• Carrots: Carrots contain beta-carotene, a precursor to vitamin A, which acts as an antioxidant.
  • Dark chocolate: Dark chocolate contains flavonoids, which are antioxidants that may have various health benefits.
  • Green tea: Green tea is rich in catechins, which are powerful antioxidants.
  • Leafy greens: Spinach, kale, and other leafy greens are packed with antioxidants, including vitamins A and C.
  • Nuts: Almonds, walnuts, and other nuts are good sources of antioxidants, including vitamin E.
  • Oranges and citrus fruits: Citrus fruits like oranges, lemons, and grapefruits are high in vitamin C, a potent antioxidant.
  • Red grapes: Red grapes and their derivatives, such as red wine, contain resveratrol, a natural antioxidant.
  • Sweet potatoes: Sweet potatoes are rich in antioxidants, including beta-carotene and vitamin C.
  • Tomatoes: Tomatoes contain lycopene, a powerful antioxidant associated with various health benefits.

      “Typically, the darker the fruit, the higher the antioxidant content,” advises Dr. Hackshaw.

      Omega-3 Fatty Acids

      The inflammatory process is driven by several chain reactions at the molecular level. Omega-3 fatty acids fight inflammation by disrupting many of these pathways.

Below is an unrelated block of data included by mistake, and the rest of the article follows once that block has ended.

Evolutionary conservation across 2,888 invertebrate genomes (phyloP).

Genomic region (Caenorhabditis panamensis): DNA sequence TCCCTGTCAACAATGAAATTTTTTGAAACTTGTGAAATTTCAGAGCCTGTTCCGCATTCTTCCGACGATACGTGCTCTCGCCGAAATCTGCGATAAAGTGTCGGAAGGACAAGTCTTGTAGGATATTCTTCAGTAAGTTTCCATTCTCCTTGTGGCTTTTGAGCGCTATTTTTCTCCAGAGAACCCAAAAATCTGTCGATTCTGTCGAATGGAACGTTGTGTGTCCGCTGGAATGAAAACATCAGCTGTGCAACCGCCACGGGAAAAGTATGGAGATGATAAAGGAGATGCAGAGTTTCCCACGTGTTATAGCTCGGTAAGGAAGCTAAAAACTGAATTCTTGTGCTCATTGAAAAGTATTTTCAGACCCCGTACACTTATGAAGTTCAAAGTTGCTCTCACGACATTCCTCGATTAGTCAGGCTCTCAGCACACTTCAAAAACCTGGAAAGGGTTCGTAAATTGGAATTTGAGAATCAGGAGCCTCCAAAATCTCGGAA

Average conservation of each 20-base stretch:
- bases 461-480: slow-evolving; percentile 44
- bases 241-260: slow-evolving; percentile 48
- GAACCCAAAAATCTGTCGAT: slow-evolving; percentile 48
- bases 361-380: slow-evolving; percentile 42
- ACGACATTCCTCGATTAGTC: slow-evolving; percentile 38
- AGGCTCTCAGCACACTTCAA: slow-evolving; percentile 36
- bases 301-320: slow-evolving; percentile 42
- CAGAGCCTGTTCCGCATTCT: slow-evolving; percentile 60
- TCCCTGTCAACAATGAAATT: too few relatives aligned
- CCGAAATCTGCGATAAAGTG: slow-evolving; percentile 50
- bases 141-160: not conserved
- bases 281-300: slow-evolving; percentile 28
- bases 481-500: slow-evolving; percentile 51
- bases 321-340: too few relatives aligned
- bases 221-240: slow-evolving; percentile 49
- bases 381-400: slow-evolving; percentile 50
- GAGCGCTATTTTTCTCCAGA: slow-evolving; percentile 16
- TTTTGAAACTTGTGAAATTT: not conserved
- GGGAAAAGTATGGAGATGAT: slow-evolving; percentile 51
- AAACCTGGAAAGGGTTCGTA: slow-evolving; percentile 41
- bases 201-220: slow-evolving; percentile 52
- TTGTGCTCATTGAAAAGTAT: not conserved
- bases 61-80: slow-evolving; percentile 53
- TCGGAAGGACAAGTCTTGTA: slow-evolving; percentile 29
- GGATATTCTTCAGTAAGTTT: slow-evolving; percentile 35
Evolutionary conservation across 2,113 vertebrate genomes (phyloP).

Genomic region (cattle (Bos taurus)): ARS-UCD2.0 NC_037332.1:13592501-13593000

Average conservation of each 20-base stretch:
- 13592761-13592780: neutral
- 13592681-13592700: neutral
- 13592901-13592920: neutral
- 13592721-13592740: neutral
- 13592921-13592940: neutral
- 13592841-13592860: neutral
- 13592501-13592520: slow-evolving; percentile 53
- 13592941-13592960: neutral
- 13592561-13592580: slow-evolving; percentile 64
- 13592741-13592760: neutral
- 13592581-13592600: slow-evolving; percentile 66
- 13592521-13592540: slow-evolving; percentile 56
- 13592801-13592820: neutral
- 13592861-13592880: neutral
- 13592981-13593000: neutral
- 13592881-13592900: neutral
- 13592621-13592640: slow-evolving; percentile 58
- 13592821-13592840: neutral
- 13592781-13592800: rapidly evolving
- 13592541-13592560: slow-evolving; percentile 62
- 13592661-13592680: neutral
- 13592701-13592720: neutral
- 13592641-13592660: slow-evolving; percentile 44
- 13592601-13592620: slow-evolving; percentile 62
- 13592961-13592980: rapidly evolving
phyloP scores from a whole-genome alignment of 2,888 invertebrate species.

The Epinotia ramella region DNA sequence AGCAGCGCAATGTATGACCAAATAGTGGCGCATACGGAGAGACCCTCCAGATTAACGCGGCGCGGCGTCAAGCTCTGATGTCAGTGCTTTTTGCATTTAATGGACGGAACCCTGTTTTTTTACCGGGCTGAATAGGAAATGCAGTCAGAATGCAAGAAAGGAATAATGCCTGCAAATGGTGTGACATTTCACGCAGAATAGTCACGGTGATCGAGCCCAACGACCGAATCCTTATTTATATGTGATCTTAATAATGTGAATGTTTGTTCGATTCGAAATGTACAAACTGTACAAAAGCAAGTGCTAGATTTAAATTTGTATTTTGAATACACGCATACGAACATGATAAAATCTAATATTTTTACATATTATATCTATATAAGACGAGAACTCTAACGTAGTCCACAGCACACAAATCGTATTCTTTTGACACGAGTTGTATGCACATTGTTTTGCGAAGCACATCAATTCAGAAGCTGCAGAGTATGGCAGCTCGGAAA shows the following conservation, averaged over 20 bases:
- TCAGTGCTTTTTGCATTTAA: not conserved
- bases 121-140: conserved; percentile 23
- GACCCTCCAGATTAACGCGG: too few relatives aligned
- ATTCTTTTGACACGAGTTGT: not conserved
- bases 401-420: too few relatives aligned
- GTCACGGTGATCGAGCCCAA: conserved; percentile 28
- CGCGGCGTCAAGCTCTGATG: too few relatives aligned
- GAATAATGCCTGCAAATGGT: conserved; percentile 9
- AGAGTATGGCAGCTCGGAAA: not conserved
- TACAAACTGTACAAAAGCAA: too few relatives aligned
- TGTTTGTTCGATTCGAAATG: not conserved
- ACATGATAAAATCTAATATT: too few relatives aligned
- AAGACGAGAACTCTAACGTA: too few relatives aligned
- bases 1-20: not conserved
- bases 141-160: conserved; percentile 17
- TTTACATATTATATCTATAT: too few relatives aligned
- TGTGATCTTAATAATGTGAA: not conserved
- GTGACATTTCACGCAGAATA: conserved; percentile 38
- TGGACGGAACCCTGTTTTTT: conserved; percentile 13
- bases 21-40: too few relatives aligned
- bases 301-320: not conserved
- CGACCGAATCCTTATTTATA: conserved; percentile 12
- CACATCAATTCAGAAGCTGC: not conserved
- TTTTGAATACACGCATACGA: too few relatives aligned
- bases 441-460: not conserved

Foods rich in omega-3 fatty acids include:

      • Brussel sprouts
      • Edamame (soybeans)
      • Fatty fish (anchovies, herring, mackerel, salmon, sardines, trout)
      • Nuts and seeds (chia seeds, flaxseeds, walnuts)

      “Cold-water fish are an especially good source of omega-3 fatty acids,” notes Dr. Hackshaw.

      View or print our downloadable Anti-Inflammatory Diet flyer.

      <br>Other Ways to Decrease Inflammation in the Body

      Incorporating certain lifestyle changes can further contribute to overall well-being and joint health. Regular exercise, with a focus on activities such as swimming that are gentle on the joints, helps enhance flexibility and strength. Managing stress, maintaining healthy sleep patterns, and adopting healthy habits such as abstaining from smoking and limiting alcohol intake can also play a significant role in promoting a balanced and inflammation-resistant lifestyle.

      For more information about the Rheumatology Clinic or to request an appointment, call 1-833-UT-CARES (1-833-882-2737) or visit here.

      About UT Health Austin

      UT Health Austin is the clinical practice of the Dell Medical School at The University of Texas at Austin. We collaborate with our colleagues at the Dell Medical School and The University of Texas at Austin to utilize the latest research, diagnostic, and treatment techniques, allowing us to provide patients with an unparalleled quality of care. Our experienced healthcare professionals deliver personalized, whole-person care of uncompromising quality and treat each patient as an individual with unique circumstances, priorities, and beliefs. Working directly with you, your care team creates an individualized care plan to help you reach the goals that matter most to you — in the care room and beyond. For more information, call us at 1-833-UT-CARES or request an appointment here.